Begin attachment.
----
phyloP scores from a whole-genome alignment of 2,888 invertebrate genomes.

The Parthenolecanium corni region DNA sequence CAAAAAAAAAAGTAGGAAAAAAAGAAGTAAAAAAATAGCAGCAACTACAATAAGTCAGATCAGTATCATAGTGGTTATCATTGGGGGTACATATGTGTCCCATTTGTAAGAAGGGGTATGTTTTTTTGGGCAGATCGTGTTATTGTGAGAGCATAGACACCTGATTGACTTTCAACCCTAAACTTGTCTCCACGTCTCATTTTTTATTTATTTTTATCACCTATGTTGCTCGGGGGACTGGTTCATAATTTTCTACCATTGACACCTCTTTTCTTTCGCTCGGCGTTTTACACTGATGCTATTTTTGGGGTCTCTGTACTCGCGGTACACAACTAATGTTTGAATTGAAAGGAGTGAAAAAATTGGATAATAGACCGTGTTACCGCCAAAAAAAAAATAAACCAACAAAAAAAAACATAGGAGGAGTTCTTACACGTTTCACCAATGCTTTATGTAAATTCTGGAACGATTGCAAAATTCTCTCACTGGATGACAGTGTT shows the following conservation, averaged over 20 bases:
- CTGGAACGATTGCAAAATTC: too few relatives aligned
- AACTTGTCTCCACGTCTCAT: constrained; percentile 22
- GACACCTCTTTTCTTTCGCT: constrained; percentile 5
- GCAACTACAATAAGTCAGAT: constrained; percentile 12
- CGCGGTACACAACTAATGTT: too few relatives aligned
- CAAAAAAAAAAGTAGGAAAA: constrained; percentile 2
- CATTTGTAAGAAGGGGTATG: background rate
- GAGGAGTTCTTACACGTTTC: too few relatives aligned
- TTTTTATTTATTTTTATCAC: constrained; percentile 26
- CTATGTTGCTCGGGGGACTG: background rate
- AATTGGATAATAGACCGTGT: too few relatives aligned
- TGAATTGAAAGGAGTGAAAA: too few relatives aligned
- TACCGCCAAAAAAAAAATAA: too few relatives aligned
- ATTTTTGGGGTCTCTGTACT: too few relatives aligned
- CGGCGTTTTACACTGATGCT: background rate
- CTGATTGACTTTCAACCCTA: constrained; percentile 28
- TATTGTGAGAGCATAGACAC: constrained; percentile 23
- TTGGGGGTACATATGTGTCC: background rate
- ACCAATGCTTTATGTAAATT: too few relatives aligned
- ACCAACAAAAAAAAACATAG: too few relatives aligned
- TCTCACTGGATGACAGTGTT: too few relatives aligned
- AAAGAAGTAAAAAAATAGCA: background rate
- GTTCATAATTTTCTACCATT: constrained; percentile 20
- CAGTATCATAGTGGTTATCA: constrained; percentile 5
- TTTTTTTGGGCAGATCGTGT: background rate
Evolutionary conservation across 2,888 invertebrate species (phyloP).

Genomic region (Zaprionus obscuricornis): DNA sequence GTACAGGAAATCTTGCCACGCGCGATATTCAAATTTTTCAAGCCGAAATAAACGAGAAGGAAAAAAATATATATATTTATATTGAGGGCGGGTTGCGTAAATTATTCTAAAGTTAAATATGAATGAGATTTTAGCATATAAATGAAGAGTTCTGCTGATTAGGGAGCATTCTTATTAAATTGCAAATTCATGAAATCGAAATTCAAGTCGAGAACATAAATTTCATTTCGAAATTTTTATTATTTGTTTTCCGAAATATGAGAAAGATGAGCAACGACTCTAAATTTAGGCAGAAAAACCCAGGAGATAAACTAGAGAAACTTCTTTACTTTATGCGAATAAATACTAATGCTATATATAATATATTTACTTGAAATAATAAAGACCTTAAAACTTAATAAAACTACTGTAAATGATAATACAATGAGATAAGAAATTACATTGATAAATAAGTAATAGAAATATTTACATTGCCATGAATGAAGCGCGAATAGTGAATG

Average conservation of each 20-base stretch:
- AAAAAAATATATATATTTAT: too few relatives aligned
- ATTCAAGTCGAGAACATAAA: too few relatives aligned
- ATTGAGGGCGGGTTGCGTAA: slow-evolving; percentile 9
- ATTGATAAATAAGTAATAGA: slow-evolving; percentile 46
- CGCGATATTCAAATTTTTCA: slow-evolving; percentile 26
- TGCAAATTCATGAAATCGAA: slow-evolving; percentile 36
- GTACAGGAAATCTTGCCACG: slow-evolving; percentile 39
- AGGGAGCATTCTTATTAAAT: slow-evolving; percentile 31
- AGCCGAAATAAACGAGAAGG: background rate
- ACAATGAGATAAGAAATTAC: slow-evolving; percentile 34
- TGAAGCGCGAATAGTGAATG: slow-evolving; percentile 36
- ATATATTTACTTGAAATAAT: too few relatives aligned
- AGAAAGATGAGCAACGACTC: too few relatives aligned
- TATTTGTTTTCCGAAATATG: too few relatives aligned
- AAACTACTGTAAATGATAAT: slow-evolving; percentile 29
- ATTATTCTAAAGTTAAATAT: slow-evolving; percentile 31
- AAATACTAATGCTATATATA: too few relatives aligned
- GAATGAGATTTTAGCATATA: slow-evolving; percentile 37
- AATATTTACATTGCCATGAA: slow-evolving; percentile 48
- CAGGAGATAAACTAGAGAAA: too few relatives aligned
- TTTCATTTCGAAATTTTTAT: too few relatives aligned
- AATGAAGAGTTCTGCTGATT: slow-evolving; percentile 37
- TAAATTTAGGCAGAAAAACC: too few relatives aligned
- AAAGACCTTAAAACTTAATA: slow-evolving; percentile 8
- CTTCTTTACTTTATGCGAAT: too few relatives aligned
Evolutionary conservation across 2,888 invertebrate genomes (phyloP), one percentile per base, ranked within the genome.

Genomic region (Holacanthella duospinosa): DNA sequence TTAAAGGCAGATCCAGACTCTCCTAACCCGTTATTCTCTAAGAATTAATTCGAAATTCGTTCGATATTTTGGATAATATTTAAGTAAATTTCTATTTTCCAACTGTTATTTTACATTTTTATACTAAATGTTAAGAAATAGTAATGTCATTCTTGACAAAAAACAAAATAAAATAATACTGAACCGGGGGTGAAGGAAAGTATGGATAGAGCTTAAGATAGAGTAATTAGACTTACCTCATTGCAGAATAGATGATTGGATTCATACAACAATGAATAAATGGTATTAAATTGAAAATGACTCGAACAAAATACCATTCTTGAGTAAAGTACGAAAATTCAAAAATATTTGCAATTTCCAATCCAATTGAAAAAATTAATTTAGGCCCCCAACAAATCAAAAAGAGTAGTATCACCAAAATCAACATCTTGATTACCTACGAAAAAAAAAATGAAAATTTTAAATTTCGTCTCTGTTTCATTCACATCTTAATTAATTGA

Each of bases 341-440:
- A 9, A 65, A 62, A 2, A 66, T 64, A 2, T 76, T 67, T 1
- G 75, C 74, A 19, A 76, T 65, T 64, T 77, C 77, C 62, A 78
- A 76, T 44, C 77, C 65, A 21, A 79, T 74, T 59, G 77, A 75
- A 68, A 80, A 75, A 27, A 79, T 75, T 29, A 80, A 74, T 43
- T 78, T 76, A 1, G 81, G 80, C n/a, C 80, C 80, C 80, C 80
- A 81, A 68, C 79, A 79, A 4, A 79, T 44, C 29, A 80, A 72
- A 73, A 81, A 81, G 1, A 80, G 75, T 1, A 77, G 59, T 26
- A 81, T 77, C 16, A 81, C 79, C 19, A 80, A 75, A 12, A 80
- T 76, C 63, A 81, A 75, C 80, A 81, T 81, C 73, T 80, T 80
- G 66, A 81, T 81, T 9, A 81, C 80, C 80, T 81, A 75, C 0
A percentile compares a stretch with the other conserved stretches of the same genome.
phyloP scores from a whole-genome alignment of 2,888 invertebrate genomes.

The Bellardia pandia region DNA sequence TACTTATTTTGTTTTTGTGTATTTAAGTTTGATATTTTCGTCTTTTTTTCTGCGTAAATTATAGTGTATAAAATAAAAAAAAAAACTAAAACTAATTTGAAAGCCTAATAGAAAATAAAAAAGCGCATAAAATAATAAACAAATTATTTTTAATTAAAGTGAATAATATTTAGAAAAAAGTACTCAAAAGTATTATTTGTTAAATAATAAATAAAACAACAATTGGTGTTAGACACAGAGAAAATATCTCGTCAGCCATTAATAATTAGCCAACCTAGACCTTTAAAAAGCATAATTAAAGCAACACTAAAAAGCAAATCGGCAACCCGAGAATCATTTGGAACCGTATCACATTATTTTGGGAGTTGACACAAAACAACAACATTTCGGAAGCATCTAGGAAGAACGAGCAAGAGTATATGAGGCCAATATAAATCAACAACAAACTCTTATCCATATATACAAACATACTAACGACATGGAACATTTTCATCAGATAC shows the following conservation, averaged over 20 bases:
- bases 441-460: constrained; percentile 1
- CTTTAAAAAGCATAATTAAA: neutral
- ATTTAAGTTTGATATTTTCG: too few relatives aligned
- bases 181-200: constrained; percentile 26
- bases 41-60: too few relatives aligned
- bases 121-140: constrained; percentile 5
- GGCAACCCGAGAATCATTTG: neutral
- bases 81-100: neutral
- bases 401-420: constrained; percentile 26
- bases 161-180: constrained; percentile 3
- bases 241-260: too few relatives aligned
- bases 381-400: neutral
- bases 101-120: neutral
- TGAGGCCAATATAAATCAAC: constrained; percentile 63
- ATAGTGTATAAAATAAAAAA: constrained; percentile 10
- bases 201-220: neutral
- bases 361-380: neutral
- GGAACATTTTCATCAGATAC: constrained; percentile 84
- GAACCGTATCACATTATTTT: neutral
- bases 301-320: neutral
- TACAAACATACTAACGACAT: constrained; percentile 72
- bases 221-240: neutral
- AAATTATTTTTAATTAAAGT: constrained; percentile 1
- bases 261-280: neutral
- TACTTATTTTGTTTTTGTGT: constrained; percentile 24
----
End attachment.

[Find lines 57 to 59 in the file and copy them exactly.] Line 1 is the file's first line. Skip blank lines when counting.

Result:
Genomic region (Holacanthella duospinosa): DNA sequence TTAAAGGCAGATCCAGACTCTCCTAACCCGTTATTCTCTAAGAATTAATTCGAAATTCGTTCGATATTTTGGATAATATTTAAGTAAATTTCTATTTTCCAACTGTTATTTTACATTTTTATACTAAATGTTAAGAAATAGTAATGTCATTCTTGACAAAAAACAAAATAAAATAATACTGAACCGGGGGTGAAGGAAAGTATGGATAGAGCTTAAGATAGAGTAATTAGACTTACCTCATTGCAGAATAGATGATTGGATTCATACAACAATGAATAAATGGTATTAAATTGAAAATGACTCGAACAAAATACCATTCTTGAGTAAAGTACGAAAATTCAAAAATATTTGCAATTTCCAATCCAATTGAAAAAATTAATTTAGGCCCCCAACAAATCAAAAAGAGTAGTATCACCAAAATCAACATCTTGATTACCTACGAAAAAAAAAATGAAAATTTTAAATTTCGTCTCTGTTTCATTCACATCTTAATTAATTGA

Each of bases 341-440:
- A 9, A 65, A 62, A 2, A 66, T 64, A 2, T 76, T 67, T 1